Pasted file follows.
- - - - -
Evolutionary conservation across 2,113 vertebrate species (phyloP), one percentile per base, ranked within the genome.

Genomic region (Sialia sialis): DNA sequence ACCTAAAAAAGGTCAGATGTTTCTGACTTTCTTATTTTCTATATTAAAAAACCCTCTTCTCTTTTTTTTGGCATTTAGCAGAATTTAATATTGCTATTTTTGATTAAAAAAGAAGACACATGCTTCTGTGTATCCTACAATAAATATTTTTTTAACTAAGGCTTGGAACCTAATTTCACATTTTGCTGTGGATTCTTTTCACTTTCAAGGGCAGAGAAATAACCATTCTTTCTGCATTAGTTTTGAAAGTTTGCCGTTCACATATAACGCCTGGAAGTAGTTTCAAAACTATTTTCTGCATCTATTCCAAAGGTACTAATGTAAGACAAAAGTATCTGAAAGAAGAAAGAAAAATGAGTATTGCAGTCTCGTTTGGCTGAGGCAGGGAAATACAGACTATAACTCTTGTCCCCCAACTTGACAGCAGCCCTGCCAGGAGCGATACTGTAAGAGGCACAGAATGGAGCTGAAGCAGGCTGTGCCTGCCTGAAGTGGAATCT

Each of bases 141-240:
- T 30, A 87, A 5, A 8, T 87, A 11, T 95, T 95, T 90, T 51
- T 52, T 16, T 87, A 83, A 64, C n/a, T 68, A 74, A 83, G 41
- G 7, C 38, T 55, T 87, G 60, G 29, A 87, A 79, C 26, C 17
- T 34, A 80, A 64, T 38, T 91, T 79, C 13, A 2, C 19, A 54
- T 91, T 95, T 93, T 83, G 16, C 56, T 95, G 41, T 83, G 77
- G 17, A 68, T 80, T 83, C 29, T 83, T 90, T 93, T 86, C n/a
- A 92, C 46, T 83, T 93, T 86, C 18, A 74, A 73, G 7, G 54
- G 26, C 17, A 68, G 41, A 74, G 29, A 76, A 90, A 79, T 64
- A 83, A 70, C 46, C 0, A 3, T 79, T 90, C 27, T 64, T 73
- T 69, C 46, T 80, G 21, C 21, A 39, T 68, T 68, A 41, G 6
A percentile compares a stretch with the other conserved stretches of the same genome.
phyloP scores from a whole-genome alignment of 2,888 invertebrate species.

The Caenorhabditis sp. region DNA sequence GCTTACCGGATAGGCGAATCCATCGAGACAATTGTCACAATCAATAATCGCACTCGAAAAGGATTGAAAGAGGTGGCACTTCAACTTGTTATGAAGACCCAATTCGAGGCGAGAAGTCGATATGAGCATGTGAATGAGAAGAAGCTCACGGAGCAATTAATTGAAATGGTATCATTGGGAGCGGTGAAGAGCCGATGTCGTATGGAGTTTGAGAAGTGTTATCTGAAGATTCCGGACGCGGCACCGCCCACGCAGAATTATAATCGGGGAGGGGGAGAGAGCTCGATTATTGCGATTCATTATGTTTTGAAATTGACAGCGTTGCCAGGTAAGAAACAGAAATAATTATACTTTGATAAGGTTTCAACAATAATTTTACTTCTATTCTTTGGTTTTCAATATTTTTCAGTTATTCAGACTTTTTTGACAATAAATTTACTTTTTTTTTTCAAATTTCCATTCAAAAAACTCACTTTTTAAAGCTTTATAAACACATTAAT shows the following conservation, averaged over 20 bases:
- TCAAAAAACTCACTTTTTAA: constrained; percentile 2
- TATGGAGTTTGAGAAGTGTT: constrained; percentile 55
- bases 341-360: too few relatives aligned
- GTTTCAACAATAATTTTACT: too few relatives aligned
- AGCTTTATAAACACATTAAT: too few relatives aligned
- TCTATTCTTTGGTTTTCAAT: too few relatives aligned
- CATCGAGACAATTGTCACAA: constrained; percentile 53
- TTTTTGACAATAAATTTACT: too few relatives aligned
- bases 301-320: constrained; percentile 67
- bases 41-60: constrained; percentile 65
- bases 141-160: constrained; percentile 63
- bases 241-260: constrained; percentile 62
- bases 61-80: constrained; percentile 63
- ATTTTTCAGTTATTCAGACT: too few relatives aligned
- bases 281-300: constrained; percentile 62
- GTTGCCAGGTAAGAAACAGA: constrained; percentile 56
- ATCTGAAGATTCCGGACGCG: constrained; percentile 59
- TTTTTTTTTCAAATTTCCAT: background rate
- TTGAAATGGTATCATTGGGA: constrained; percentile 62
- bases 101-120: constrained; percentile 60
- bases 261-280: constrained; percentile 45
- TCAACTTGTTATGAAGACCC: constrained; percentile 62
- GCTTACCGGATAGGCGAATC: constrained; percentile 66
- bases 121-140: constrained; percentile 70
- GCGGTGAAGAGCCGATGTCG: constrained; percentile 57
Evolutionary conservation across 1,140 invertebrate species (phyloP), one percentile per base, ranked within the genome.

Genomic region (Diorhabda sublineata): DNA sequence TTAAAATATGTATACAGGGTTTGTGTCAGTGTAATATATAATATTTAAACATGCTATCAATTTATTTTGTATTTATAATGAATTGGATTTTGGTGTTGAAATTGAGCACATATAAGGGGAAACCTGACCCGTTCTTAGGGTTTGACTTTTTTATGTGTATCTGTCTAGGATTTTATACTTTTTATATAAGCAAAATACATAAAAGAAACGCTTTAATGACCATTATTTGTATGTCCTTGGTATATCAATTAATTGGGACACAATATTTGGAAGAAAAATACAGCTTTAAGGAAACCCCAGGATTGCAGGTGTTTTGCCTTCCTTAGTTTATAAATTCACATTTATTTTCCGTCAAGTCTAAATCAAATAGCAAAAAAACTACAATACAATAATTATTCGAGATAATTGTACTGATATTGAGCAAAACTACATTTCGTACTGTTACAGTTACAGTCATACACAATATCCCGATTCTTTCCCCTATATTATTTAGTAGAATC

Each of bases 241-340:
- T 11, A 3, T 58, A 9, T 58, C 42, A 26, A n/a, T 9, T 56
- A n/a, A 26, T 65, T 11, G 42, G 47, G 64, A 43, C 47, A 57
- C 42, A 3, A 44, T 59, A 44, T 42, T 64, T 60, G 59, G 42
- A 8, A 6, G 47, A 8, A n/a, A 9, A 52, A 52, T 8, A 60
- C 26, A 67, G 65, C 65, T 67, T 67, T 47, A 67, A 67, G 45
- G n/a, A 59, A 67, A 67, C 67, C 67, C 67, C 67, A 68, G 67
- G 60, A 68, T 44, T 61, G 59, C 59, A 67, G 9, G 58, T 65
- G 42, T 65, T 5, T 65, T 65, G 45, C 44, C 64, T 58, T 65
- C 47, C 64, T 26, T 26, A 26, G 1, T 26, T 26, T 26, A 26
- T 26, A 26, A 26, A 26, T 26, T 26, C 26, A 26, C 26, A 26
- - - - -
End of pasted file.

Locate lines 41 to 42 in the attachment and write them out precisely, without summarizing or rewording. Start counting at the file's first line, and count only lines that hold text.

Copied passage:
- GCGGTGAAGAGCCGATGTCG: constrained; percentile 57
Evolutionary conservation across 1,140 invertebrate species (phyloP), one percentile per base, ranked within the genome.